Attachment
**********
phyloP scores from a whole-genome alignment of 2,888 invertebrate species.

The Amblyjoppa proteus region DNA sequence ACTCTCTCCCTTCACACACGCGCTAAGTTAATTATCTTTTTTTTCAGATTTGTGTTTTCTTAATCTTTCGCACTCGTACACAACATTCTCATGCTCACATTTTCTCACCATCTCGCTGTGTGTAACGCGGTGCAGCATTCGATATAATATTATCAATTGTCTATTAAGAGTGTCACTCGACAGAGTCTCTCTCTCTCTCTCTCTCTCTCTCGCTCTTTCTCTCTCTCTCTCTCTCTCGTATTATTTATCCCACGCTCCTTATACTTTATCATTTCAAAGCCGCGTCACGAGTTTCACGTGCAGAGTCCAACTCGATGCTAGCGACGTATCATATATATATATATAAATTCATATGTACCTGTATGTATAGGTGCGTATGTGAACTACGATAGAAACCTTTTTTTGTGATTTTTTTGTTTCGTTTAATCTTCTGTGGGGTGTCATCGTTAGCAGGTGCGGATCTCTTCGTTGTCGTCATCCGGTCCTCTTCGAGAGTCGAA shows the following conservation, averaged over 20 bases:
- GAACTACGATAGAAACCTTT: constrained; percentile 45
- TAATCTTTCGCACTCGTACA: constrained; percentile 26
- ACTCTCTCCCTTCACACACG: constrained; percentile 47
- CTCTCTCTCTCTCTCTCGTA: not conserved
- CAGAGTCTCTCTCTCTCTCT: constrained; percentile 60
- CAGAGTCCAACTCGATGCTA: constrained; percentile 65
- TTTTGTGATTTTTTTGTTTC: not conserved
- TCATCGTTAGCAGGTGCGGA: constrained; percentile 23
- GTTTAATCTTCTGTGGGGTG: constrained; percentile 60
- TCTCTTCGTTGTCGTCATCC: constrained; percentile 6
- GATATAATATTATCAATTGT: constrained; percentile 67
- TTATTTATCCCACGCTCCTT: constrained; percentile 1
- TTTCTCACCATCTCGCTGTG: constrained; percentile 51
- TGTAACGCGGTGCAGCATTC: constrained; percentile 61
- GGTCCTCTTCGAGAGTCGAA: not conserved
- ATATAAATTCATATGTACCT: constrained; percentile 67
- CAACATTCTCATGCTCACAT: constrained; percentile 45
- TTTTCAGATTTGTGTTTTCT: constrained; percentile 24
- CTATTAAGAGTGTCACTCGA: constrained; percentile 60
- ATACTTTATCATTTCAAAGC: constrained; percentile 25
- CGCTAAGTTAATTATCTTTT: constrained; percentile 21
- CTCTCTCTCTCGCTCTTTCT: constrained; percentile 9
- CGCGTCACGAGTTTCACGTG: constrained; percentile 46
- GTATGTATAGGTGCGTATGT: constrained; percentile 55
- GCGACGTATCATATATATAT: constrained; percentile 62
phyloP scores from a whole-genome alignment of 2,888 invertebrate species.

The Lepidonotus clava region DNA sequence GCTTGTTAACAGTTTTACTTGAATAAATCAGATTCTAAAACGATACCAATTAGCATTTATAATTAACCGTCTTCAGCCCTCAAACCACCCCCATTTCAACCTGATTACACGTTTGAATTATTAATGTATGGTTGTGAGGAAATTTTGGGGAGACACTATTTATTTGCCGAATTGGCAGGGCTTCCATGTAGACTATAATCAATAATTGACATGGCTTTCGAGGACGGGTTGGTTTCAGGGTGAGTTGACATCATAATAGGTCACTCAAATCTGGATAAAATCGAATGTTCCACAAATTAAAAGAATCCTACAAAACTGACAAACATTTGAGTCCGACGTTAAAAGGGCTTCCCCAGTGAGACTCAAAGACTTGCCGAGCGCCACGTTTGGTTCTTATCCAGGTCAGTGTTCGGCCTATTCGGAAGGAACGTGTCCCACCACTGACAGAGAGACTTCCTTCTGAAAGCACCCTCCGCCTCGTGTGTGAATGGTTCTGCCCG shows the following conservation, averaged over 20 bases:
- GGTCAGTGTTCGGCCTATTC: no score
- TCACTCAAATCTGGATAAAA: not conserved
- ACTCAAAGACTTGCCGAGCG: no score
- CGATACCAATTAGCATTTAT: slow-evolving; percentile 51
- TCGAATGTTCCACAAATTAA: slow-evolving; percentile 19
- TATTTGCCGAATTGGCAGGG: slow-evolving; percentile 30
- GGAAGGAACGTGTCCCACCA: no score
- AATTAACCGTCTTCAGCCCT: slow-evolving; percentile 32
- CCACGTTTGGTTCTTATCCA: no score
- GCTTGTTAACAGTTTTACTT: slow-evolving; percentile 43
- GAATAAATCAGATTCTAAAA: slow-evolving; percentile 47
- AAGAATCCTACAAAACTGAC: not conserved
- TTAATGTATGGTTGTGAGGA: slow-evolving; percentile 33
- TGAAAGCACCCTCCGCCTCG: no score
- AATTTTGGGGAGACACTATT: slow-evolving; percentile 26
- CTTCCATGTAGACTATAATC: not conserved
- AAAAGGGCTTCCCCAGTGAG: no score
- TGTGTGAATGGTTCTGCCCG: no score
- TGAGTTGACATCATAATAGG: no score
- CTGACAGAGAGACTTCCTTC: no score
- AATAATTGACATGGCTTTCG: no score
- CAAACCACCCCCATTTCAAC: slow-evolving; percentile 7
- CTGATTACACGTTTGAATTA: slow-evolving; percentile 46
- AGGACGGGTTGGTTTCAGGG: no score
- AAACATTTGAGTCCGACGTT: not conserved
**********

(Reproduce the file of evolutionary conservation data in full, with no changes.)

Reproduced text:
phyloP scores from a whole-genome alignment of 2,888 invertebrate species.

The Amblyjoppa proteus region DNA sequence ACTCTCTCCCTTCACACACGCGCTAAGTTAATTATCTTTTTTTTCAGATTTGTGTTTTCTTAATCTTTCGCACTCGTACACAACATTCTCATGCTCACATTTTCTCACCATCTCGCTGTGTGTAACGCGGTGCAGCATTCGATATAATATTATCAATTGTCTATTAAGAGTGTCACTCGACAGAGTCTCTCTCTCTCTCTCTCTCTCTCTCGCTCTTTCTCTCTCTCTCTCTCTCTCGTATTATTTATCCCACGCTCCTTATACTTTATCATTTCAAAGCCGCGTCACGAGTTTCACGTGCAGAGTCCAACTCGATGCTAGCGACGTATCATATATATATATATAAATTCATATGTACCTGTATGTATAGGTGCGTATGTGAACTACGATAGAAACCTTTTTTTGTGATTTTTTTGTTTCGTTTAATCTTCTGTGGGGTGTCATCGTTAGCAGGTGCGGATCTCTTCGTTGTCGTCATCCGGTCCTCTTCGAGAGTCGAA shows the following conservation, averaged over 20 bases:
- GAACTACGATAGAAACCTTT: constrained; percentile 45
- TAATCTTTCGCACTCGTACA: constrained; percentile 26
- ACTCTCTCCCTTCACACACG: constrained; percentile 47
- CTCTCTCTCTCTCTCTCGTA: not conserved
- CAGAGTCTCTCTCTCTCTCT: constrained; percentile 60
- CAGAGTCCAACTCGATGCTA: constrained; percentile 65
- TTTTGTGATTTTTTTGTTTC: not conserved
- TCATCGTTAGCAGGTGCGGA: constrained; percentile 23
- GTTTAATCTTCTGTGGGGTG: constrained; percentile 60
- TCTCTTCGTTGTCGTCATCC: constrained; percentile 6
- GATATAATATTATCAATTGT: constrained; percentile 67
- TTATTTATCCCACGCTCCTT: constrained; percentile 1
- TTTCTCACCATCTCGCTGTG: constrained; percentile 51
- TGTAACGCGGTGCAGCATTC: constrained; percentile 61
- GGTCCTCTTCGAGAGTCGAA: not conserved
- ATATAAATTCATATGTACCT: constrained; percentile 67
- CAACATTCTCATGCTCACAT: constrained; percentile 45
- TTTTCAGATTTGTGTTTTCT: constrained; percentile 24
- CTATTAAGAGTGTCACTCGA: constrained; percentile 60
- ATACTTTATCATTTCAAAGC: constrained; percentile 25
- CGCTAAGTTAATTATCTTTT: constrained; percentile 21
- CTCTCTCTCTCGCTCTTTCT: constrained; percentile 9
- CGCGTCACGAGTTTCACGTG: constrained; percentile 46
- GTATGTATAGGTGCGTATGT: constrained; percentile 55
- GCGACGTATCATATATATAT: constrained; percentile 62
phyloP scores from a whole-genome alignment of 2,888 invertebrate species.

The Lepidonotus clava region DNA sequence GCTTGTTAACAGTTTTACTTGAATAAATCAGATTCTAAAACGATACCAATTAGCATTTATAATTAACCGTCTTCAGCCCTCAAACCACCCCCATTTCAACCTGATTACACGTTTGAATTATTAATGTATGGTTGTGAGGAAATTTTGGGGAGACACTATTTATTTGCCGAATTGGCAGGGCTTCCATGTAGACTATAATCAATAATTGACATGGCTTTCGAGGACGGGTTGGTTTCAGGGTGAGTTGACATCATAATAGGTCACTCAAATCTGGATAAAATCGAATGTTCCACAAATTAAAAGAATCCTACAAAACTGACAAACATTTGAGTCCGACGTTAAAAGGGCTTCCCCAGTGAGACTCAAAGACTTGCCGAGCGCCACGTTTGGTTCTTATCCAGGTCAGTGTTCGGCCTATTCGGAAGGAACGTGTCCCACCACTGACAGAGAGACTTCCTTCTGAAAGCACCCTCCGCCTCGTGTGTGAATGGTTCTGCCCG shows the following conservation, averaged over 20 bases:
- GGTCAGTGTTCGGCCTATTC: no score
- TCACTCAAATCTGGATAAAA: not conserved
- ACTCAAAGACTTGCCGAGCG: no score
- CGATACCAATTAGCATTTAT: slow-evolving; percentile 51
- TCGAATGTTCCACAAATTAA: slow-evolving; percentile 19
- TATTTGCCGAATTGGCAGGG: slow-evolving; percentile 30
- GGAAGGAACGTGTCCCACCA: no score
- AATTAACCGTCTTCAGCCCT: slow-evolving; percentile 32
- CCACGTTTGGTTCTTATCCA: no score
- GCTTGTTAACAGTTTTACTT: slow-evolving; percentile 43
- GAATAAATCAGATTCTAAAA: slow-evolving; percentile 47
- AAGAATCCTACAAAACTGAC: not conserved
- TTAATGTATGGTTGTGAGGA: slow-evolving; percentile 33
- TGAAAGCACCCTCCGCCTCG: no score
- AATTTTGGGGAGACACTATT: slow-evolving; percentile 26
- CTTCCATGTAGACTATAATC: not conserved
- AAAAGGGCTTCCCCAGTGAG: no score
- TGTGTGAATGGTTCTGCCCG: no score
- TGAGTTGACATCATAATAGG: no score
- CTGACAGAGAGACTTCCTTC: no score
- AATAATTGACATGGCTTTCG: no score
- CAAACCACCCCCATTTCAAC: slow-evolving; percentile 7
- CTGATTACACGTTTGAATTA: slow-evolving; percentile 46
- AGGACGGGTTGGTTTCAGGG: no score
- AAACATTTGAGTCCGACGTT: not conserved